In this ‘Rare Cut’ we take a look Smokey & The Miracles cover of Michael Jackson’s epic love-song ‘Got To Be There’ from the 1972 album Flying High Together.
After the immense success of the debut releases from The Jackson 5, led of course by Michael, Motown sought to make the group’s young lead singer a solo star in his own right. In 1971 they set about to achieve that and released the Elliot Willensky written ballad ‘Got To Be There’. As Motown hoped, the song became a smash for Michael Jackson, reaching #4 on the Billboard Hot 100 Singles and #5 on the UK Singles Chart. The song would later be covered by Chaka Khan, George Benson and Boyz II Men; but perhaps the best cover of the song, indeed perhaps even the best version of the song, was that of Smokey Robinson & The Miracles on their final studio album together, Flying High Together.
Despite the group’s success, Smokey Robinson had decided to quit The Miracles to concentrate on his duties as Motown’s Vice-President, as well as to spend more time with his family away from touring the world. Robinson had tried to leave earlier, but after ‘The Tears of a Clown’ made it big he stayed with the group. But the inevitably finally happened and Robinson’s departure was announced: a farewell tour was scheduled, and a final album. Flying High Together hit #46 on the Billboard Pop Album Chart buoyed by the success of the single ‘We’ve Come Too Far to End It Now’, a sentimental song perfect for the occasion. Indeed, the rest of the album featured in a similar manner. The album also featured several covers: a so-so cover of The Stylistics massive soul hit ‘Betcha By Golly Wow’, plus the ‘Theme from Love Story’, and The Chi-Lites classic ‘Oh Girl’. But for us the best moment on the record is the group’s excellent cover of ‘Got To Be There’.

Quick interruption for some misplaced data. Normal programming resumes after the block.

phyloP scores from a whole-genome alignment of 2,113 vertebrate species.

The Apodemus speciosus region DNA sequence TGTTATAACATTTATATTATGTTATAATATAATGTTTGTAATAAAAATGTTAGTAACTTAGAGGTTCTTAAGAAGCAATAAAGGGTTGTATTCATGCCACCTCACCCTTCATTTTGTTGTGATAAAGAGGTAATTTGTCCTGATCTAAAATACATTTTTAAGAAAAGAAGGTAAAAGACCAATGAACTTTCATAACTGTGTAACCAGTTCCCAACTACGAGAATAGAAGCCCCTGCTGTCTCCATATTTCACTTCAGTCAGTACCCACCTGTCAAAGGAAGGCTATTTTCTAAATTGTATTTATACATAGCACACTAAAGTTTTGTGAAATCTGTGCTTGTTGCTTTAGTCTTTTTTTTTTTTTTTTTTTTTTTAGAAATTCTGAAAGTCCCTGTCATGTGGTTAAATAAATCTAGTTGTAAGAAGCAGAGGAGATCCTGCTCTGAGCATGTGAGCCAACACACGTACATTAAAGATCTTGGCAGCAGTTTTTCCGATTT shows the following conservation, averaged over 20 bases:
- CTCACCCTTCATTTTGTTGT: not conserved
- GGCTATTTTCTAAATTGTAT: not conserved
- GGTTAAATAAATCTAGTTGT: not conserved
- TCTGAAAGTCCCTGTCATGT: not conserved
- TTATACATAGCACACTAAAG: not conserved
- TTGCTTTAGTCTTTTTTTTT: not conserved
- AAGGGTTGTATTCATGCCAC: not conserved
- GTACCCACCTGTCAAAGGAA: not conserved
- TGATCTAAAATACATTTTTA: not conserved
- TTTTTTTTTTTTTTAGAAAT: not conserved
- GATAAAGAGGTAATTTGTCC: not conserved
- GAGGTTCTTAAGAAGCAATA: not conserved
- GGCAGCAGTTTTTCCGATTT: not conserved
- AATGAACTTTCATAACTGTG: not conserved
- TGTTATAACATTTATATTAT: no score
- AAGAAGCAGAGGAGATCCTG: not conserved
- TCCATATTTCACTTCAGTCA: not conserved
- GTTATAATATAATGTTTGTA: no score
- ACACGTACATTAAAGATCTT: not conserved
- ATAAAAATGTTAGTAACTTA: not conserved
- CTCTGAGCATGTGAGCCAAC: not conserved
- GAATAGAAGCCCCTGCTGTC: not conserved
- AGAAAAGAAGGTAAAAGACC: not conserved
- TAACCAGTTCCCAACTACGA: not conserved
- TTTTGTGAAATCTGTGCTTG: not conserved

Backed by the group’s long time guitar virtuoso Marv Tarplin, Smokey and The Miracles combine their vocals to create pure harmonic beauty. Interestingly, for all of Smokey’s brilliant musicianship and skill as a producer, this is the only song on the album that he produces. And what a sterling job he did: the harmonies are simply stunning, and Smokey’s lead is gorgeous. The tempo of the song is slowed down slightly from the Michael Jackson version, allowing the group to really extend their vocals and explore the beauty of the song itself. There’s not much else to write about this song than to simply say: have a listen; you’ll be glad you did.